They say a wise man makes his own luck, and that’s probably no truer than in fantasy sports. None of us like to believe that our success is due at all to luck, but the dirty little secret is that to be successful in this game, you need a little luck. My team wasn’t the only contender to lose players to injury. The other contenders have lost Chris Carpenter, Hunter Pence, Edgar Renteria, Ryan Howard, Rickie Weeks, Jeremy Hermida, Brett Myers, Jim Edmonds, Jason Jennings, Carlos Quentin, Ben Sheets, Orlando Hernandez, and many more to the DL this season.

Given that injuries are part of the game and that every team will have them, how do you make your own luck?

  • Minimize Risk: I violated this one right off the bat by employing Nomar, Chipper, Matsui, Freel, and other injury-prone players. As mentioned above, I had Nomar and Chipper in 2006 and vowed to never own them again; whoops. Taveras was probably my most durable player going into the season and he’s already missed over 50 games this year. If your roster is full of guys who played 150 games the last couple of years, you’re a better man than I am.
  • Handcuffs: Admittedly, this strategy makes far more sense in fantasy football, when you pretty much have to have Michael Turner if you own LaDainian Tomlinson, but it can work in baseball too. Imagine if the owner of Renteria had Yunel Escobar this year. It’s a drop in value to be sure, but if Escobar is getting the starts that Renteria had before, it’s not nearly as much of a drop as if you had to find a shortstop on the waiver wire like Ramon Martinez or Eric Bruntlett. Generally speaking, this works even better for relief pitchers. If you have a shaky or injury-prone closer, you should always be looking to handcuff him to his backups.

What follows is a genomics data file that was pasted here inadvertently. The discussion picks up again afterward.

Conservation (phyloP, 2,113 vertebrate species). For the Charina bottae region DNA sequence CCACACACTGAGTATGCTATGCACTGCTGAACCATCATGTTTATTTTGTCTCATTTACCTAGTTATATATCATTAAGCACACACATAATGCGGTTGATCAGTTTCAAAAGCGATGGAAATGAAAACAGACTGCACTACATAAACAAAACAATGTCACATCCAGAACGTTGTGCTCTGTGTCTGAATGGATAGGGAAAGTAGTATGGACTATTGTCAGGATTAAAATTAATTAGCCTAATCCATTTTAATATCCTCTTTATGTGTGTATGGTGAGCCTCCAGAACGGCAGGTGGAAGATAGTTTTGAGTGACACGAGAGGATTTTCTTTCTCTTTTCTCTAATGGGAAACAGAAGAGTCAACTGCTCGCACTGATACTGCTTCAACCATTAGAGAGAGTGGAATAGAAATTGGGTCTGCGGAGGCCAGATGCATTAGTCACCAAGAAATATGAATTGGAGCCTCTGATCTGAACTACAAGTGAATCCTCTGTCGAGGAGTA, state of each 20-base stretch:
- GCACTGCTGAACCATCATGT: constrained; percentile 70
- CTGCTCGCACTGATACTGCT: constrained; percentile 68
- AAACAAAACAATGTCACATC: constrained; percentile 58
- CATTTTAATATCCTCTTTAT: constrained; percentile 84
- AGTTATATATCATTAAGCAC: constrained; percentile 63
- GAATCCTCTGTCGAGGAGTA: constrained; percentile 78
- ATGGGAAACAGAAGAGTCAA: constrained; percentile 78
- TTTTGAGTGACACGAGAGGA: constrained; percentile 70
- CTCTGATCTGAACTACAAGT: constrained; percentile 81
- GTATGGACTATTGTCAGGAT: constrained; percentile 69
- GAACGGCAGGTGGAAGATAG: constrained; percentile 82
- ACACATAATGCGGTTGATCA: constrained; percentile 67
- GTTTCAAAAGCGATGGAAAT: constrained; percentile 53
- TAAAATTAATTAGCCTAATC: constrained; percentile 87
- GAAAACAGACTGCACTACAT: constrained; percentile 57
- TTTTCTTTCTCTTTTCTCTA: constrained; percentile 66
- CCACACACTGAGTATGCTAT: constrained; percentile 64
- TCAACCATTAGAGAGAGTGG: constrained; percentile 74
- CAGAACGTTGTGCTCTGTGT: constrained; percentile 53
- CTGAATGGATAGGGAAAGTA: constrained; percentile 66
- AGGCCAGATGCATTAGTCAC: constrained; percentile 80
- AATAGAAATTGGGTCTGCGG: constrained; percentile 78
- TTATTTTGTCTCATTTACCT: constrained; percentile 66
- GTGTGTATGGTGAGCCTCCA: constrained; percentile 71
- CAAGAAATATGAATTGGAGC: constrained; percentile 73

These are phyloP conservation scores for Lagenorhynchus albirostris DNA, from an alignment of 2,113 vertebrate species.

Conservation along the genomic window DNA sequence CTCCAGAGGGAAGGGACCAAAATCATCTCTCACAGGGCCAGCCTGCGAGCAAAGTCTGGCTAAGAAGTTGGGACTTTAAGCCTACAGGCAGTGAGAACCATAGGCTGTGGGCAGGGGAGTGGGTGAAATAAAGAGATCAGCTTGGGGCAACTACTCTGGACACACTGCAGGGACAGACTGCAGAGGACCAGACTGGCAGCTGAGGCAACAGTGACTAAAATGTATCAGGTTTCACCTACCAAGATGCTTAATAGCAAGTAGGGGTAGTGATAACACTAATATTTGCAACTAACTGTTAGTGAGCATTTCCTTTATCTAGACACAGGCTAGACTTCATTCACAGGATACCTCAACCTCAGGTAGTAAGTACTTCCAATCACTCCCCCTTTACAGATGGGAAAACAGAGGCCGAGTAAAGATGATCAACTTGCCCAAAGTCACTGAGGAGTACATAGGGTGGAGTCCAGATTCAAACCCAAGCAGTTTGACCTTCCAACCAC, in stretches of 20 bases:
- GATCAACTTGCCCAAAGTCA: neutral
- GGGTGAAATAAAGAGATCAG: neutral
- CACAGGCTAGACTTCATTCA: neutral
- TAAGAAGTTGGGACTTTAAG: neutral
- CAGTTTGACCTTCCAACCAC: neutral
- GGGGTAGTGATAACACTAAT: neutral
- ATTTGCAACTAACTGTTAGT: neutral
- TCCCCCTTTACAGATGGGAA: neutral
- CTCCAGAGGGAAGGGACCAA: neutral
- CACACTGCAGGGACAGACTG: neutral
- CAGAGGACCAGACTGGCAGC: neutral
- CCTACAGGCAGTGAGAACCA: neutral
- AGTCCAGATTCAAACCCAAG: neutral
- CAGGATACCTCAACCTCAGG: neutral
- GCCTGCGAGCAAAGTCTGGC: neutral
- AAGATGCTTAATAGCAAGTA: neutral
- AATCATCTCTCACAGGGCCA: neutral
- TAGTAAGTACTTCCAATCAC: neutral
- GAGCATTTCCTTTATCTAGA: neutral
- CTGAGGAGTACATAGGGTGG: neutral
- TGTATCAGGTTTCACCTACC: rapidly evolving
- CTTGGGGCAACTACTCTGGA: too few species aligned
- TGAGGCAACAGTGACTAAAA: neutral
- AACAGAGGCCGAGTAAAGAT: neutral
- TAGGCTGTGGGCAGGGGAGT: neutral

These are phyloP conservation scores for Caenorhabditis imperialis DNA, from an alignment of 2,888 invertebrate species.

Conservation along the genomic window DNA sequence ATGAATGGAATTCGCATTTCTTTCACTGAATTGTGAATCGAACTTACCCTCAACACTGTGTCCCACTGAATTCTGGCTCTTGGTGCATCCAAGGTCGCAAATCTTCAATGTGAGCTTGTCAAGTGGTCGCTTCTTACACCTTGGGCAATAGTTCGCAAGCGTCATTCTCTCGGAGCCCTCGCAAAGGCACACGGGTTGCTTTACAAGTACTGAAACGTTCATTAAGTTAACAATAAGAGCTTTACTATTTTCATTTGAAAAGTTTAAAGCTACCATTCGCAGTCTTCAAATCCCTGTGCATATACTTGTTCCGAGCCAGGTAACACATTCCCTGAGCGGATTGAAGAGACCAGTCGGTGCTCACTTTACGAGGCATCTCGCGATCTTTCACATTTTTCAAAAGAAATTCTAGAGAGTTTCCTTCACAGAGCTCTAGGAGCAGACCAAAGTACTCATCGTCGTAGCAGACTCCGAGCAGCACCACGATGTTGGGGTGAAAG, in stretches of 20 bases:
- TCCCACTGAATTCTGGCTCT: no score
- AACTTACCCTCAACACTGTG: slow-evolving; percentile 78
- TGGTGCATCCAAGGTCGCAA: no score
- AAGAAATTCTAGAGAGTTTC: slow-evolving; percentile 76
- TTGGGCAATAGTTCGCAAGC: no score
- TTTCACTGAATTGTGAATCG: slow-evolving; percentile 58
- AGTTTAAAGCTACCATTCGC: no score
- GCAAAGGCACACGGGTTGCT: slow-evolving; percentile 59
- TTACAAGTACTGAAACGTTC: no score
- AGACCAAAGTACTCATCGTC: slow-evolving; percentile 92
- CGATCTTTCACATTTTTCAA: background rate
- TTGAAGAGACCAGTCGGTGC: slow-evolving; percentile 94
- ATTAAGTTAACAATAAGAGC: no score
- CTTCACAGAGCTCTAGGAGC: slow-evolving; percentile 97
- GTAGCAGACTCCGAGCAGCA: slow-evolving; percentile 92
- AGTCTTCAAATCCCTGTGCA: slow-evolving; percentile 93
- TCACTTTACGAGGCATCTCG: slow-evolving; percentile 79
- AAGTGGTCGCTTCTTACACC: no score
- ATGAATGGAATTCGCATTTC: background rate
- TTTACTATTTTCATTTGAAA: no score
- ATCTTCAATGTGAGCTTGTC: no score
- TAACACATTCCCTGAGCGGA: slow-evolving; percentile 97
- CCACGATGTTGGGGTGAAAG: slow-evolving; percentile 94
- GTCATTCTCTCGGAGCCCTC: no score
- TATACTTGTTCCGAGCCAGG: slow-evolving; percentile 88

• Work the Waiver Wire: Despite the fact that I didn’t buy any players more expensive than an $18 Iguchi, I spent every cent of my $100 FAAB this year. They weren’t all winners–I actually bought and then activated Shea Hillenbrand–but I perused the free agent lists frequently. Don’t believe anyone who says there are no good free agents in your league. They’re out there, but you just have to find them.
  • Fill Your Holes Early: The very first post-draft activity for me every year–I would do it in the car if I could–is to plug my projections into a spreadsheet. Many of you use your own draft software, so this is done for you during the draft, but I can’t vouch for how helpful that is. The act of putting them all in myself forces me to pay attention to how everyone looks. I knew on Opening Day that I needed a better shortstop, more RBI, another starting pitcher, and more infield depth. Some experts say that you should wait until May 1 to do anything. I say, as long as you don’t panic, you should be making moves to improve your team on April 1.
  • Watch Trends: I like to look at how my players statistically are doing over the last 28 days or last seven days or whatever. Most of the big stat-keeping services that host leagues offer features like this, and I strongly urge you to check it out frequently. One method I like to employ in the second half of the season is what I call the “Last X Days” method. If there are X days left in the season, check out how all players have done in the last X days. You can add those totals to the year-to-date totals for a very crude projection, and you might discover a hard-charging foe that may pass you in a key category.
  • Use “My Rotowire”: I’m a little biased on this one, but I have to really trumpet the My RotoWire feature. If you plug in all your players, you can get all of the notes on your players in one tidy place. Based on up-to-date information I read on RotoWire, I was recently able to deactivate players like Taveras and Carlos Delgado before their week full of zeroes.

There are always going to be other things out of your control: intentional walks, rainouts, baffling decisions by managers, arrests, locusts, etc. However, the harder you work, the less your team will be affected by happenstance.

Kenn Ruby is a contributing writer at Rotowire. He can be reached here.